In Sindh, students tread a treacherous path to school

In Badin village, funeral processions wade through canal to reach graveyard


Sameer Mandhro December 08, 2019
Students from Sono Khan Sial risk their lives on this bridge twice a day for a chance at a better education. PHOTO: FILE

KARACHI: Acquiring quality education is no easy feat in Sindh. In one village near Badin, students risk their lives twice a day to get a better education.

Every morning and every afternoon, around 50 students in Sono Khan Siyal make their way across a canal on a rickety 'bridge' made of branches, clinging to a rope to avoid falling in. Some parents, worried about the safety of their children, wade across the 60-feet-wide canal carrying their children on their shoulders.

"The school across the canal provides better education," explained Muhammad Qasim Mallah, one of the fathers. "They have computer classes and their teachers show up regularly. Our children want a higher quality of education, you see."

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This is not to say there isn't a school closer at hand. According to Mallah, there is a government school within the village too, with no need to cross the canal. The problem with this school, though, is that it has barely been functional for the last seven years - there is only one teacher, and even that teacher doesn't turn up very often.

The village graveyard also lies across the canal. Funeral processions have to make their way through chest-high water carrying bodies on their shoulders. "Imagine our struggle when the water is freezing in winter or when there is heavy rain," lamented Mallah.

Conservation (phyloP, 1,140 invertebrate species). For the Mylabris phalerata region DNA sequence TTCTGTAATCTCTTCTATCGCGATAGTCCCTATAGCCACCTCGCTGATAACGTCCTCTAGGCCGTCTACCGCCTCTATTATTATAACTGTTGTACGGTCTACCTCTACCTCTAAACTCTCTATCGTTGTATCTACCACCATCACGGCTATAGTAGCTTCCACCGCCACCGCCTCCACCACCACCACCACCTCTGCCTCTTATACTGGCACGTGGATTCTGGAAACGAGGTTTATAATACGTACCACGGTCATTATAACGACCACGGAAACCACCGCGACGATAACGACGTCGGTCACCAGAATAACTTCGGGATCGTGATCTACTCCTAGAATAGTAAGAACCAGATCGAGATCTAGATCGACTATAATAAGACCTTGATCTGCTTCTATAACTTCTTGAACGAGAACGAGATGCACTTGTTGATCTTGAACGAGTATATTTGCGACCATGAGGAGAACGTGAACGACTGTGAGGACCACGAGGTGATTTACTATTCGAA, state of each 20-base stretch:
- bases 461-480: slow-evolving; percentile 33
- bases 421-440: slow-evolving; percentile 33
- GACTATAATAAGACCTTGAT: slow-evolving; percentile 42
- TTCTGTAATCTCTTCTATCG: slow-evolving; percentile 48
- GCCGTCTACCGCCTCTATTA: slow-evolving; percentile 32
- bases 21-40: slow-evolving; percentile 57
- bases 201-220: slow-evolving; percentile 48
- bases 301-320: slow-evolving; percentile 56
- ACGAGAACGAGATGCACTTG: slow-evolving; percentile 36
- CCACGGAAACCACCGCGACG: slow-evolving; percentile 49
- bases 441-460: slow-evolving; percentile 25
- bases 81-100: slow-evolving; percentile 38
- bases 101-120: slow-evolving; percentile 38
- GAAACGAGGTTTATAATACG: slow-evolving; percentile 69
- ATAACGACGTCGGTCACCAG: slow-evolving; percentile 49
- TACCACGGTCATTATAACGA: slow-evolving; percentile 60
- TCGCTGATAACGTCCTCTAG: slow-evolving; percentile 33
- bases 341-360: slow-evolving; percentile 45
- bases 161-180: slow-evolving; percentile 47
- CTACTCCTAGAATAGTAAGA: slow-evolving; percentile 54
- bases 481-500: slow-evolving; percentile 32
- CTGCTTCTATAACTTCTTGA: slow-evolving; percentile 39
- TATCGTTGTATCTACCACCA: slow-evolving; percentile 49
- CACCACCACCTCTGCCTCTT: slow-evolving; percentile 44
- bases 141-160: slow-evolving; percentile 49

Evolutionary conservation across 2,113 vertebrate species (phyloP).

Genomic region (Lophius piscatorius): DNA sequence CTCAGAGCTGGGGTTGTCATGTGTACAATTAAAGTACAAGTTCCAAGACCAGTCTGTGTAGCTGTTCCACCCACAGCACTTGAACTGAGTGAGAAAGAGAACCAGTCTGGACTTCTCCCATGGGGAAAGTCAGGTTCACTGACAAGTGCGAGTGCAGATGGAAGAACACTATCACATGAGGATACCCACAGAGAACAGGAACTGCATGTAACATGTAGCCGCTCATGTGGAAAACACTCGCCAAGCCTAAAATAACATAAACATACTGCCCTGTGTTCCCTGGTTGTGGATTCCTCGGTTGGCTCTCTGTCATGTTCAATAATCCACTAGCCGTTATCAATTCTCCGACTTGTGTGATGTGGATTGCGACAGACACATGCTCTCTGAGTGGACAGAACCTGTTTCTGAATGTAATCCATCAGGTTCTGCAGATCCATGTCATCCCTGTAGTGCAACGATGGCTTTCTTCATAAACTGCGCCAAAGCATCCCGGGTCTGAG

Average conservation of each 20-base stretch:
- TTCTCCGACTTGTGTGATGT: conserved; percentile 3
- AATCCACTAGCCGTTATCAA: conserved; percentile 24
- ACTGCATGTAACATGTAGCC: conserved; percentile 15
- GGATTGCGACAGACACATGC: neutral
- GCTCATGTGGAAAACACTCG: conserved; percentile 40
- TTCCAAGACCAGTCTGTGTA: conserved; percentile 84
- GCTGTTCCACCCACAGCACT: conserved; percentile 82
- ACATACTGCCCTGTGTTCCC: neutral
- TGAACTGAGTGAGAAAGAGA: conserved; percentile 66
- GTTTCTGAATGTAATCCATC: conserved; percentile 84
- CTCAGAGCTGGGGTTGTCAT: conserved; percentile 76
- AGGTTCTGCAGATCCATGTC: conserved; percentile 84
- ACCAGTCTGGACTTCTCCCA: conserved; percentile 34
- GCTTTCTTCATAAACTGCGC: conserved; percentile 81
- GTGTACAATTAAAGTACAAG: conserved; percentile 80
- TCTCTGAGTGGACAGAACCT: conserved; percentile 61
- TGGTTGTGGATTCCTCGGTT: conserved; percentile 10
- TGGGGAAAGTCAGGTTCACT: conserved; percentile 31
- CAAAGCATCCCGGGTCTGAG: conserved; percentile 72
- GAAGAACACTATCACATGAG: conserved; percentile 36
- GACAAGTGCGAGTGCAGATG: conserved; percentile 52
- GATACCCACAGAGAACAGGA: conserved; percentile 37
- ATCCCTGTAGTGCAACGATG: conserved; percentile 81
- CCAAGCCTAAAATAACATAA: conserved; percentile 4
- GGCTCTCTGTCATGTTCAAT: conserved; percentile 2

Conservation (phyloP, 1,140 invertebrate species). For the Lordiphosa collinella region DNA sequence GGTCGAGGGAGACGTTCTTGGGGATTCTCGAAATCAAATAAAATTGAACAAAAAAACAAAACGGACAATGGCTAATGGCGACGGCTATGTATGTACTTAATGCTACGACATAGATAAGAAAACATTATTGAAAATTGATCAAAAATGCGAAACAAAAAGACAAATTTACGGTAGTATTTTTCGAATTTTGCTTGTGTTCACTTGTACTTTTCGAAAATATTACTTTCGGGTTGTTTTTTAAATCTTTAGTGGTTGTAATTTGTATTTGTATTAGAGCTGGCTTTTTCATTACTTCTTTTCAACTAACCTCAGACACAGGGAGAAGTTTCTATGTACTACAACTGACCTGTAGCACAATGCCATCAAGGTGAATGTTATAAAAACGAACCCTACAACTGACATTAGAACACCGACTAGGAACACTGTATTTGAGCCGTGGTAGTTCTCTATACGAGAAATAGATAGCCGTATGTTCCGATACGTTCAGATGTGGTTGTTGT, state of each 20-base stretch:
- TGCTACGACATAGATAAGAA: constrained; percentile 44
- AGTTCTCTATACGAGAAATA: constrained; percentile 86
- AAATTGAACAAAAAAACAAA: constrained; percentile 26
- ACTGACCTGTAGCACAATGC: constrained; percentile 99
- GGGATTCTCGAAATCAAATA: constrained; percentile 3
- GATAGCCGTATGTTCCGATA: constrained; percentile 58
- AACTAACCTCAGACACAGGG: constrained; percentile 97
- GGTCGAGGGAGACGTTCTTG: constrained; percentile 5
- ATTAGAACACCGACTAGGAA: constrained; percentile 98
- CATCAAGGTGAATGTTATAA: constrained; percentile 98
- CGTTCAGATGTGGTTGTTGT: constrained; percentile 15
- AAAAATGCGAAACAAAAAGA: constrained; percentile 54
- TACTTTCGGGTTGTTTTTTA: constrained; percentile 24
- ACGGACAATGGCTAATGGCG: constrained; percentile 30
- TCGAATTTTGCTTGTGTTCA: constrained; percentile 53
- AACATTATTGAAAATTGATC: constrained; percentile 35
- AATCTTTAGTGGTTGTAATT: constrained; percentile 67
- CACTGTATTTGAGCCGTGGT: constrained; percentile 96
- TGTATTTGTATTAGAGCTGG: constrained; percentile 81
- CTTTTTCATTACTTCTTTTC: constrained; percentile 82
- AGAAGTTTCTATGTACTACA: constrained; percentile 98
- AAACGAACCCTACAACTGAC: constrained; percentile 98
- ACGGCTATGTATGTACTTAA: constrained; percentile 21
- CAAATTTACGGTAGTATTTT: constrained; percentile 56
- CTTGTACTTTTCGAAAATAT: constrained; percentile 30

The story of the treacherous crossing circulated on social media earlier this week when the funeral procession of a prominent wrestler from Badin district, Soomar Mallah, was taken to the graveyard in the same way.

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Taking notice of it, army personnel visited the village on Saturday. Surveying the canal, they told the villagers that a bridge built there would be 65 feet long and 18 feet wide. Mallah said the people were reassured by the visit and hoped practical steps would be taken to relieve them of their misery.

Political victimization?

The people of Sono Khan Siyal say they have been loyal voters of the Pakistan Peoples Party (PPP) since its inception. "We are confused voters now," a villager told The Express Tribune, adding that they were considered to be opponents of Grand Democratic Alliance leaders Zulfiqar Mirza and Fehmida Mirza.

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"Yes, this village is in my constituency," confirmed MPA Hasnain Mirza, the son of Zulfiqar and Fehmida. "There are several such villages without bridges, but I have not been given even a single rupee by the Sindh government in the last seven years. Do you think I will spend money from my own pocket?"

Hasnain said that a proposal had been drafted to build a bridge in the village in 2010, but the development budget was reallocated to rescue and rehabilitation efforts in the floods of 2011.

The MPA blamed the provincial government for not releasing funds for his constituency, saying that he had highlighted a number of issues in the Sindh Assembly in vain. He claimed that this was a form of political victimization, "because the people of Badin supported us [the Mirzas]."

Published in The Express Tribune, December 8th, 2019.

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